Systematics Section / ASPT
Albert, Victor A. .
Pasimony analysis of correlation: a general framework for hierarchical analysis of associations.
There are several topics in the phylogeny-based study of associations that can be generalized under a single framework. one topic refers to previous approaches that have employed completed trees for separate associates in their analyses of correlation. Examples include reconsructing histories of hosts and their parasites, or taxa and their areas of geographic distribution. When most-parsimonious (or other) trees are reconciled ex post facto, primary evidence for putative homology is not being tested for overall congruence. A method is proposed that takes all character evidence from associates into account simultaneously: instead of using organisms as terminals for separate phylogeny reconstructions, associations can be recognized as terminal units, and character data from 2 or more organisms, or organisms and attributes (such as distribution), can be analyzed together. This entails generating a secondary data matrix of associates, the data for which is comprised of concatenated characters specific to particular associations. Inapplicable character data (where no associate/s exist for certain organismal/attribute groups) can be analytically voided using a new algorithm developed by Jan De Laet. Another subject that can be addressed using most-parsimonious congruence testing is the degree of hierarchical association between any data that could reasonably be hypothesized as hierarchically correlated. For example, floral fragrance compounds or ethnobotanically-investigated uses for plants might be related hierarchically by their associated plant species as characters, and as such, provide evidence toward reconstructing biosynthetic pathways or the anthropological evolution of plant uses. Both data-concatenated and simple, albeit heretical, parsimony analysis of association can be evaluted for the strength of hierarchy using resampling techniques such as the jackknife. Where jackknife support exists for a hierarchical relationship among data, then it can be accepted; where it does not, either homplasy or truly non-hierchical relationships may exist. Examples attempted over the past decade demonstrate merit for this framework.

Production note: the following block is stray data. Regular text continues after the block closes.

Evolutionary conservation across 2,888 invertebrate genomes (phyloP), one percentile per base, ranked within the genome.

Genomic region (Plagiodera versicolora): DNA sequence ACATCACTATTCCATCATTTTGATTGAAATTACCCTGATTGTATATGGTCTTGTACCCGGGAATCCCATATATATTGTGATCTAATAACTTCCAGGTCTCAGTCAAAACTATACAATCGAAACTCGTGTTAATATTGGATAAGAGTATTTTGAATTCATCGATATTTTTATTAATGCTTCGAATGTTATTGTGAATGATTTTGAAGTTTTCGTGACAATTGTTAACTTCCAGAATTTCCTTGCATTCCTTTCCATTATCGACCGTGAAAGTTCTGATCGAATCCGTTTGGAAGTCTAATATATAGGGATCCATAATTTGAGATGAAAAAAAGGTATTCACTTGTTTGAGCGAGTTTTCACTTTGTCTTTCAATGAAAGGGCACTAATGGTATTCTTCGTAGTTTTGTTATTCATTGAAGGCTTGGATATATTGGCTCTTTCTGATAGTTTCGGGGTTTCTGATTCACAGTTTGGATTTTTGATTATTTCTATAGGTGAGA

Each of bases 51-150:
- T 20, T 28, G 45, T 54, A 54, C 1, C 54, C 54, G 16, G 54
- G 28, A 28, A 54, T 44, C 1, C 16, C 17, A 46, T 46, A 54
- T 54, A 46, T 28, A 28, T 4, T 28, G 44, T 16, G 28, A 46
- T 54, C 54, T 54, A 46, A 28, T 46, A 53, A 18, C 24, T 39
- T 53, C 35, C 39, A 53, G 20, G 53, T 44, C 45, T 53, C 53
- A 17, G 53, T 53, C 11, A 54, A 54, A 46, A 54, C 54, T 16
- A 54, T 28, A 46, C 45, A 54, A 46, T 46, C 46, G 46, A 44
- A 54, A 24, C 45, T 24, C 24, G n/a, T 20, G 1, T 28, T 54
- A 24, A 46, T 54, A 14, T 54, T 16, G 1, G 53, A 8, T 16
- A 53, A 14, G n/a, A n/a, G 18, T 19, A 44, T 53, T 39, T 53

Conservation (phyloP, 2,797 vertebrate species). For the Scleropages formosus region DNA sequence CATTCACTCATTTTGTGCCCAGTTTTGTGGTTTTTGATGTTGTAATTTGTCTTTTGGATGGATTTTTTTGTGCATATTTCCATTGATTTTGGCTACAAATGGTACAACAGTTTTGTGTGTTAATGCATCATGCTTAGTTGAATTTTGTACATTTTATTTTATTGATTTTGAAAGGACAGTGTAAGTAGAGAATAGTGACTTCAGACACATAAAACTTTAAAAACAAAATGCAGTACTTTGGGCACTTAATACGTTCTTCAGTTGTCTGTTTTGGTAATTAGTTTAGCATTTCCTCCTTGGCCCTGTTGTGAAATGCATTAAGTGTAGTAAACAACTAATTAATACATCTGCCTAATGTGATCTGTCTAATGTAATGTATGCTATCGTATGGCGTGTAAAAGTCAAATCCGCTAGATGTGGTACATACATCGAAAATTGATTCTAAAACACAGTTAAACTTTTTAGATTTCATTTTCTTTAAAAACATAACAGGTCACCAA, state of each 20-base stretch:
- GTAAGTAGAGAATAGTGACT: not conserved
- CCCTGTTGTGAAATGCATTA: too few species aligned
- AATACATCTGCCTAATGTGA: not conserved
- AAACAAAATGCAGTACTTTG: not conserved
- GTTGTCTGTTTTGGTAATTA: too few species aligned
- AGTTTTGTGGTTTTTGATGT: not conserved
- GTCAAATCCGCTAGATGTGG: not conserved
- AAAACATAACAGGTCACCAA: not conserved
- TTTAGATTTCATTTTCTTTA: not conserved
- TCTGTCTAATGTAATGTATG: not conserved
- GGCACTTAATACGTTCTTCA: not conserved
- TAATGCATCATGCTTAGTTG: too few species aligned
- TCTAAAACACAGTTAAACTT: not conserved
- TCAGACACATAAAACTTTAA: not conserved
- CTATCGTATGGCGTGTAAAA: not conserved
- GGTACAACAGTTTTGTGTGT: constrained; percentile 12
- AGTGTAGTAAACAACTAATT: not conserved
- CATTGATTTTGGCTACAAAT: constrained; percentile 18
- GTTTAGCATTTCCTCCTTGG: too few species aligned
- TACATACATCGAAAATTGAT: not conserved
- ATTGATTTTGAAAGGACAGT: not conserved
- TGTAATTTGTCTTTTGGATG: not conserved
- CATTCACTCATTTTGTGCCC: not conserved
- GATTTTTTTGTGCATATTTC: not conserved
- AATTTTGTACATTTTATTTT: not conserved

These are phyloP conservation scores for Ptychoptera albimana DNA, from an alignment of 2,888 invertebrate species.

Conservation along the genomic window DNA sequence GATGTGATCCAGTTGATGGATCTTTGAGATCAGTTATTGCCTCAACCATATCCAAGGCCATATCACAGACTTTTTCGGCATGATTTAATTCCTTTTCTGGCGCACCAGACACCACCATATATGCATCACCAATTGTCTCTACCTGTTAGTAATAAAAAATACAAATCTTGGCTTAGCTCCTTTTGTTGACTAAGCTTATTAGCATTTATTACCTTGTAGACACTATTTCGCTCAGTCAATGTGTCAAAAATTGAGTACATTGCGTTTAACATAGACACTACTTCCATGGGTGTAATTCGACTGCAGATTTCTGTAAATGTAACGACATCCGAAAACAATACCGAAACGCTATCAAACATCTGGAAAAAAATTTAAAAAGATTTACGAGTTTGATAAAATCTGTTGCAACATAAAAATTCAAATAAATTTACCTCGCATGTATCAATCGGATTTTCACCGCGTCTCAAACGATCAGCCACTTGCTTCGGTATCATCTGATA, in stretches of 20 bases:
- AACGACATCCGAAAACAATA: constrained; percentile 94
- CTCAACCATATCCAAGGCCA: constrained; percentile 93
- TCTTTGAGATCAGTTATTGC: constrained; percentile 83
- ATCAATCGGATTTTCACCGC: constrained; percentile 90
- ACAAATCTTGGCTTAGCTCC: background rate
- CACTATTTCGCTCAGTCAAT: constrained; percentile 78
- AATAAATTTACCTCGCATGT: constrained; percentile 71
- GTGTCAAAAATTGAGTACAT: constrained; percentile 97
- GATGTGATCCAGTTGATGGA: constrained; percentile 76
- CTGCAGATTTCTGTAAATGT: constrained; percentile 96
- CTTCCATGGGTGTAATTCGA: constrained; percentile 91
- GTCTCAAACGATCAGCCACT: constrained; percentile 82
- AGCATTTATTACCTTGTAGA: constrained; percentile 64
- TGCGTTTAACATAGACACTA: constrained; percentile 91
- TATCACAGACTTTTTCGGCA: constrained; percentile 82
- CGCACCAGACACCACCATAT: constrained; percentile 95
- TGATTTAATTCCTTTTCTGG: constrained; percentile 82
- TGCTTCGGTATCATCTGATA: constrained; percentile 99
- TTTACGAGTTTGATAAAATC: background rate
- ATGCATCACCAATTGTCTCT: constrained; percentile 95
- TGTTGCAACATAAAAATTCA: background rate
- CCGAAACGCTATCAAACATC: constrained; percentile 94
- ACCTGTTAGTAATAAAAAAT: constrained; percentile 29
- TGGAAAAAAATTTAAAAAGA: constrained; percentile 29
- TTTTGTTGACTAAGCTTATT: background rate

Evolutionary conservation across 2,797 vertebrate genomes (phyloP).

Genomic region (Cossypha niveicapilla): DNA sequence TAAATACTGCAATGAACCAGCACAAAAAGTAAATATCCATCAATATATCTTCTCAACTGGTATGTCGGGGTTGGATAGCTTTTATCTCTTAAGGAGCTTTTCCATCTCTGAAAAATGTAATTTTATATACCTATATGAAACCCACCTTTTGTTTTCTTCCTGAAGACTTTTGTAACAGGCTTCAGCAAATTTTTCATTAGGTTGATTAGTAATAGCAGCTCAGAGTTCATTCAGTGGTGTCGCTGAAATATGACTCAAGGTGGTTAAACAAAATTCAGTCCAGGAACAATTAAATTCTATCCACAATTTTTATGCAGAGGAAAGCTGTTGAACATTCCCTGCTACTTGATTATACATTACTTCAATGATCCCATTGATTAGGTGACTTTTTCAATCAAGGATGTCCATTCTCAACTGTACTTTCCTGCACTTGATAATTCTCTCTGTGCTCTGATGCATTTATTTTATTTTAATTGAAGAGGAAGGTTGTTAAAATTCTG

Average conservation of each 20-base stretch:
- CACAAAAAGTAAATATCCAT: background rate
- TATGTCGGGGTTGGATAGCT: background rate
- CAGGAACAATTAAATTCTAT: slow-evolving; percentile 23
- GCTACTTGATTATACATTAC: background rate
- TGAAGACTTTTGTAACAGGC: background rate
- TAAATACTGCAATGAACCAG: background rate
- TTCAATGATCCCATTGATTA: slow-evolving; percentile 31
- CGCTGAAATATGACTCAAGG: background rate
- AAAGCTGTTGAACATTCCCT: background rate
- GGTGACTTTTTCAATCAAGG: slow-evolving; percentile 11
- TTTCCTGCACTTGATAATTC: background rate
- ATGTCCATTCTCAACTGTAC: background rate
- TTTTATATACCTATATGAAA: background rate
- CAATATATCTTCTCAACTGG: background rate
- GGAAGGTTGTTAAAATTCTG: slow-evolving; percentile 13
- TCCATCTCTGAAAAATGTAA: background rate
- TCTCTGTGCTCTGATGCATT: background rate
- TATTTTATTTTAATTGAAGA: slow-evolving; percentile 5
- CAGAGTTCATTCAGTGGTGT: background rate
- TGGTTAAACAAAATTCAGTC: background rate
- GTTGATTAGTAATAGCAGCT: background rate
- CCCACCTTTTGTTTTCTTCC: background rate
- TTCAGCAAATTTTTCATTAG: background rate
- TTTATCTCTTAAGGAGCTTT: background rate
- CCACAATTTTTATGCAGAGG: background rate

1 - University of Oslo, Botanical Garden, Natural History Museums and Botanical Garden, P.O. Box 1172 Blindern, Oslo, NO-0318, Norway
Presentation Type: Paper
Location: Cottonwood B (Snowbird Center)
Date: Wednesday, August 4th, 2004
Time: 8:30 AM